Alaska Chief Medical Officer Dr. Anne Zink addresses the state’s coronavirus preparedness at a news conference in Anchorage, Alaska Monday, March 2, 2020. Health officials said there are no known cases of the virus in Alaska but they are prepared in case an outbreak occurs in the nation’s largest state. (AP Photo/Mark Thiessen)

Alaska Chief Medical Officer Dr. Anne Zink addresses the state’s coronavirus preparedness at a news conference in Anchorage, Alaska Monday, March 2, 2020. Health officials said there are no known cases of the virus in Alaska but they are prepared in case an outbreak occurs in the nation’s largest state. (AP Photo/Mark Thiessen)

State, local officials prepare for virus

Official: It’s “highly likely” Alaska will see its first case soon.

The state and borough are preparing for the potential arrival of COVID-19, a disease caused by a member of the coronavirus family that first appeared in late 2019 in Wuhan, China, and has since spread to countries around the world.

Gov. Mike Dunleavy and the state health department gave updates on the state’s preparedness for the virus during a Monday press conference. There are currently no cases in Alaska. However, three Alaskans have been tested, Dr. Anne Zink, the state’s chief medical officer, said in the Monday press conference. She said testing began Thursday. Two of those tests came back negative and one test is still pending.

Zink said it’s “highly likely” Alaska will see its first case soon.

Dunleavy said his administration has been meeting twice a week since mid-January to plan for the potential arrival of the virus.

“We believe Alaska is prepared to deal with this issue, as well or better than any state,” Dunleavy said in the conference.

Dunleavy announced he will be asking the Legislature to approve $9 million in funding assistance from the federal government and $4 million from the state general fund to fund five nurses to travel and educate residents in rural Alaska on best practices to avoid contracting the virus.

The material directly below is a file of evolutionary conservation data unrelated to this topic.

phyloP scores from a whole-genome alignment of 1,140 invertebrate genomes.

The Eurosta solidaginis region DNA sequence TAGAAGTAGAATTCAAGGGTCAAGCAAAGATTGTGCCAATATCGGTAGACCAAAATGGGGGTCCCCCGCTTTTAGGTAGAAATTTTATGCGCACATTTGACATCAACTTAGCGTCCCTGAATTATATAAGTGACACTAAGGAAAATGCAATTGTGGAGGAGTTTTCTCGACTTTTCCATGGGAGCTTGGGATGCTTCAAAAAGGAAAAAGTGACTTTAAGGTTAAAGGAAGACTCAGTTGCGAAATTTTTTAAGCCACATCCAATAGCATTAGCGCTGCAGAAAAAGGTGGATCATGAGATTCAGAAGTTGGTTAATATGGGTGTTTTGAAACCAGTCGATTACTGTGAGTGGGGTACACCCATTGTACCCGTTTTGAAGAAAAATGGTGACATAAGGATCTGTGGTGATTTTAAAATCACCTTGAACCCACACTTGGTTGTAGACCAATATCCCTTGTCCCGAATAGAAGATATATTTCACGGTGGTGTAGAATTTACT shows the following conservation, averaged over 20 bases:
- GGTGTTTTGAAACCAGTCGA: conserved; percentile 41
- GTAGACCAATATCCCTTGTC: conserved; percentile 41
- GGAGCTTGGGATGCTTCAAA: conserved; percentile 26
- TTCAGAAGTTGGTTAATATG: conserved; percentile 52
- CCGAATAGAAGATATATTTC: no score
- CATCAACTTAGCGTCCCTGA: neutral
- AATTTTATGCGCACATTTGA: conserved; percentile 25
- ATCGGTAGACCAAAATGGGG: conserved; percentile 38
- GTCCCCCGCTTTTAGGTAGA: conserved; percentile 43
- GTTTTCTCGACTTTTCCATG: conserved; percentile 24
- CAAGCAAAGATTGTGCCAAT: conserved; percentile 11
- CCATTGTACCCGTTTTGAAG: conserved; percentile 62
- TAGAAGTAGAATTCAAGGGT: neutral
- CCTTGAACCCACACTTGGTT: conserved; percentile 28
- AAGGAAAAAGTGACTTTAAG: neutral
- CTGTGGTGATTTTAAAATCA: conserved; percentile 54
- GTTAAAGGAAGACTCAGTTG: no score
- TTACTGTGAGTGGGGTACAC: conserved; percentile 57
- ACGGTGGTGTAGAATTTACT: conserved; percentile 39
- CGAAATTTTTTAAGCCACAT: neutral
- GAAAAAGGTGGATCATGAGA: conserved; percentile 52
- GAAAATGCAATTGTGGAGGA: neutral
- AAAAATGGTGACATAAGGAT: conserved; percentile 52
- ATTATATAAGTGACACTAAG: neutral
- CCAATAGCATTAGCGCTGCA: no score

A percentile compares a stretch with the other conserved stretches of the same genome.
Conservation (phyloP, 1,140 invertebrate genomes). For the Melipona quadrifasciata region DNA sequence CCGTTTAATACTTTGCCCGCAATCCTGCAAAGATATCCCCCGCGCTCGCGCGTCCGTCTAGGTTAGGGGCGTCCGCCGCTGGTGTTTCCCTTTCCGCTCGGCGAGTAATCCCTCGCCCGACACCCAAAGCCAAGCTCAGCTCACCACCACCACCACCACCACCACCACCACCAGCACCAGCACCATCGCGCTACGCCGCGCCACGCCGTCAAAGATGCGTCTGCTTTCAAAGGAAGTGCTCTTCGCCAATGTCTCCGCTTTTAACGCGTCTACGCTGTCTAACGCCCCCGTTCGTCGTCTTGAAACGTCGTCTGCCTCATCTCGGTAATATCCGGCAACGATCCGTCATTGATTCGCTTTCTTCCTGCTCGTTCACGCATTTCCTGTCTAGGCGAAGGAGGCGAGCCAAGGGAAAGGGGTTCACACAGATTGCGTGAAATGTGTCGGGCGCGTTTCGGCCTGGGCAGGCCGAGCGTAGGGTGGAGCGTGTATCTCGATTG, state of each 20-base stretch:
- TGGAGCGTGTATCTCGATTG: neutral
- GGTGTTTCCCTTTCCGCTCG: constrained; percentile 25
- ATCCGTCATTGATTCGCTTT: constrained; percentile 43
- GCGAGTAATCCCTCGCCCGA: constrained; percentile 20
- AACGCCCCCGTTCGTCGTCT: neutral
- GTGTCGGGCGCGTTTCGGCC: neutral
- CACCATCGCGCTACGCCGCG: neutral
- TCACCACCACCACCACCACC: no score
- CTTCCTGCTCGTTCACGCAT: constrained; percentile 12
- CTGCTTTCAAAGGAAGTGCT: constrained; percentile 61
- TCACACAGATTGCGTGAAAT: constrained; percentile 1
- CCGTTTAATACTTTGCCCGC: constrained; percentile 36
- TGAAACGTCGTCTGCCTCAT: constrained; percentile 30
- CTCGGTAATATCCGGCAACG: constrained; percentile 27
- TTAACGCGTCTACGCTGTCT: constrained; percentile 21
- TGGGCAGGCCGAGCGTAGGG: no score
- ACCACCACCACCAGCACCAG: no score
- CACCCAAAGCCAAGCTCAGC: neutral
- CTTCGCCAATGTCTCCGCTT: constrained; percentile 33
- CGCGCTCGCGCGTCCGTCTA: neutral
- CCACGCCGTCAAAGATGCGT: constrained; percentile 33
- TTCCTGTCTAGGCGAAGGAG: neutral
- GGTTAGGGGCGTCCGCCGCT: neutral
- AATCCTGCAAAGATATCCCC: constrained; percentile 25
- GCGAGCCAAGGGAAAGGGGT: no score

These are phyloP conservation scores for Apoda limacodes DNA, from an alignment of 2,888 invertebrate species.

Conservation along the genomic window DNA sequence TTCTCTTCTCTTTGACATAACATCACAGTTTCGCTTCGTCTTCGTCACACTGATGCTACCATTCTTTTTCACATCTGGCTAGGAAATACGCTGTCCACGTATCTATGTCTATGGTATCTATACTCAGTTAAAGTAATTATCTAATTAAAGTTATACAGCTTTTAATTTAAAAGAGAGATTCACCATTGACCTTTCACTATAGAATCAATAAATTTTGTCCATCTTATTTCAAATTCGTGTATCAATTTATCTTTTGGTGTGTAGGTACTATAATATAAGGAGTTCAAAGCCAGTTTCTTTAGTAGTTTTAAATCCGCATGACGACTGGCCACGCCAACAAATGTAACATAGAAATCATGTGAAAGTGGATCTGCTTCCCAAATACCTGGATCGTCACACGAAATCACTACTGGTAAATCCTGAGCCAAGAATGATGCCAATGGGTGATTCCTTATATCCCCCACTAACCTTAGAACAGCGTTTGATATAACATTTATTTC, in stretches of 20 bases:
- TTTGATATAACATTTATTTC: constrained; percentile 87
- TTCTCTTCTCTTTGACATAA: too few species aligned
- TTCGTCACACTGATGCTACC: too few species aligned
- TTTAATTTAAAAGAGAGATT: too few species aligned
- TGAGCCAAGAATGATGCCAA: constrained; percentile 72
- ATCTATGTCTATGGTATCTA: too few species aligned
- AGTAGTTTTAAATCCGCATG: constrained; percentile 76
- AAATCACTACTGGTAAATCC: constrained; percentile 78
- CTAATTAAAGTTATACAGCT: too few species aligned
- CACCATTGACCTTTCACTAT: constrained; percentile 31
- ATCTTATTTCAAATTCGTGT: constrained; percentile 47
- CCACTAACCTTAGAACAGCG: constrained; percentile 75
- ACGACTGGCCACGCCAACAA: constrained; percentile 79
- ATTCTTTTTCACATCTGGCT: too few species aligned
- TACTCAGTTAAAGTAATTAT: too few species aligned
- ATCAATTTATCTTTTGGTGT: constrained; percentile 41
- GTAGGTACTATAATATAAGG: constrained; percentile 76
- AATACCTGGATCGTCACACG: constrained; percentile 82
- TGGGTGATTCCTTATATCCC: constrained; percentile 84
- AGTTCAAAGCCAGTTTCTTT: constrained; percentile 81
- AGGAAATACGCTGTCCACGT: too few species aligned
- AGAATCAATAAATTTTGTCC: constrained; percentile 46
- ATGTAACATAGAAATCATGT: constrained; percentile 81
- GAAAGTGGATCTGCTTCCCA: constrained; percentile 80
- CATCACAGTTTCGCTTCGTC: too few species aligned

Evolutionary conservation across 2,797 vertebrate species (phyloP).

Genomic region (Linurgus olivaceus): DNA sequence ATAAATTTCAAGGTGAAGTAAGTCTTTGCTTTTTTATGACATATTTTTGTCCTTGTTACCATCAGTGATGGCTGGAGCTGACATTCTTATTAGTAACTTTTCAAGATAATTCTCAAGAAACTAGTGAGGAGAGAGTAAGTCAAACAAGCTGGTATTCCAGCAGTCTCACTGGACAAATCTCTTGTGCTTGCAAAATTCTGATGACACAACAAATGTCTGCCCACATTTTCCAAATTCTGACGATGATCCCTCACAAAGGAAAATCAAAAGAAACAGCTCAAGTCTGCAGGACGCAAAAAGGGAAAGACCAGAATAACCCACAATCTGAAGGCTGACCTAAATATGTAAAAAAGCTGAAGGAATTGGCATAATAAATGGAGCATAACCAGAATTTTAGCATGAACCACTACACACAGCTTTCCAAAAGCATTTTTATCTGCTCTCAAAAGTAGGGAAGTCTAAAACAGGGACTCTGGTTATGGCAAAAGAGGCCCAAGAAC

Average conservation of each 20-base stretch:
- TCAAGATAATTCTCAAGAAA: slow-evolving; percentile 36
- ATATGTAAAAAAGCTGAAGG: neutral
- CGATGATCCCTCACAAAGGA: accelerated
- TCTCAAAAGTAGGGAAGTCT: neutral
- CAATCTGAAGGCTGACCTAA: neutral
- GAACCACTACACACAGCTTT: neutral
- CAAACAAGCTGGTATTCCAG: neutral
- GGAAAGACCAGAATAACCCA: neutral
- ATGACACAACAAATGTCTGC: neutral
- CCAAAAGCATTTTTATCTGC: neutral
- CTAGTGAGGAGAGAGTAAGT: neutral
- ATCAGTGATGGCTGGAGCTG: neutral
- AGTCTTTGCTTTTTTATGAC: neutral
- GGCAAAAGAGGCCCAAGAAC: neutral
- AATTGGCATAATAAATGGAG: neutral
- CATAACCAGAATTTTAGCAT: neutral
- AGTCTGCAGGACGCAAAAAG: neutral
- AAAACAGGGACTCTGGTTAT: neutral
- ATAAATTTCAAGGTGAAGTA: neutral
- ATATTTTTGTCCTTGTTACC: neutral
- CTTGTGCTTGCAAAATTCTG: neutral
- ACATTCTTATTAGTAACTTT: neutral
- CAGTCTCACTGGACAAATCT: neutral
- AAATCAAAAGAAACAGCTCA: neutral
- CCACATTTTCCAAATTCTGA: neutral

Zink urged Alaskans to stop touching their face, clean surfaces and wash their hands. If someone is feeling unwell, she said, they should stay home from school or work, cover their mouth and nose when they cough and sneeze and to generally take care of themselves.

She said elderly, disabled and those with underlying heart and lung conditions are the most vulnerable.

With the Iditarod start nearing, Zink said she’s briefed the organization on traveling and how to stay healthy.

Zink also reassured residents that there is no evidence that the virus is living on cargo traveling to and through Alaska.

“You can open your Amazon boxes and not be afraid,” Zink said.

On Friday, the Kenai Peninsula Borough Office of Emergency Management issued a statement on its website, letting residents know the borough is monitoring the virus and is making preparedness plans. Borough officials are refining their plans to make sure essential services continue if the virus comes to the peninsula, the statement said. During the month of March, the borough will be asking cities, port officials, hospitals, tribal entities and non-government agencies to come together to refine existing pandemic plans, identify and resolve potential gaps in those plans, and to involve representatives from the whole community in the process.

The borough does not have public health powers, and will be asking the state to assist them, as the situation evolves, the statement said.

COVID-19 is a relative of the SARS and MERS viruses, which have caused outbreaks in the past. Symptoms for the disease include fever, runny nose, cough and breathing trouble.

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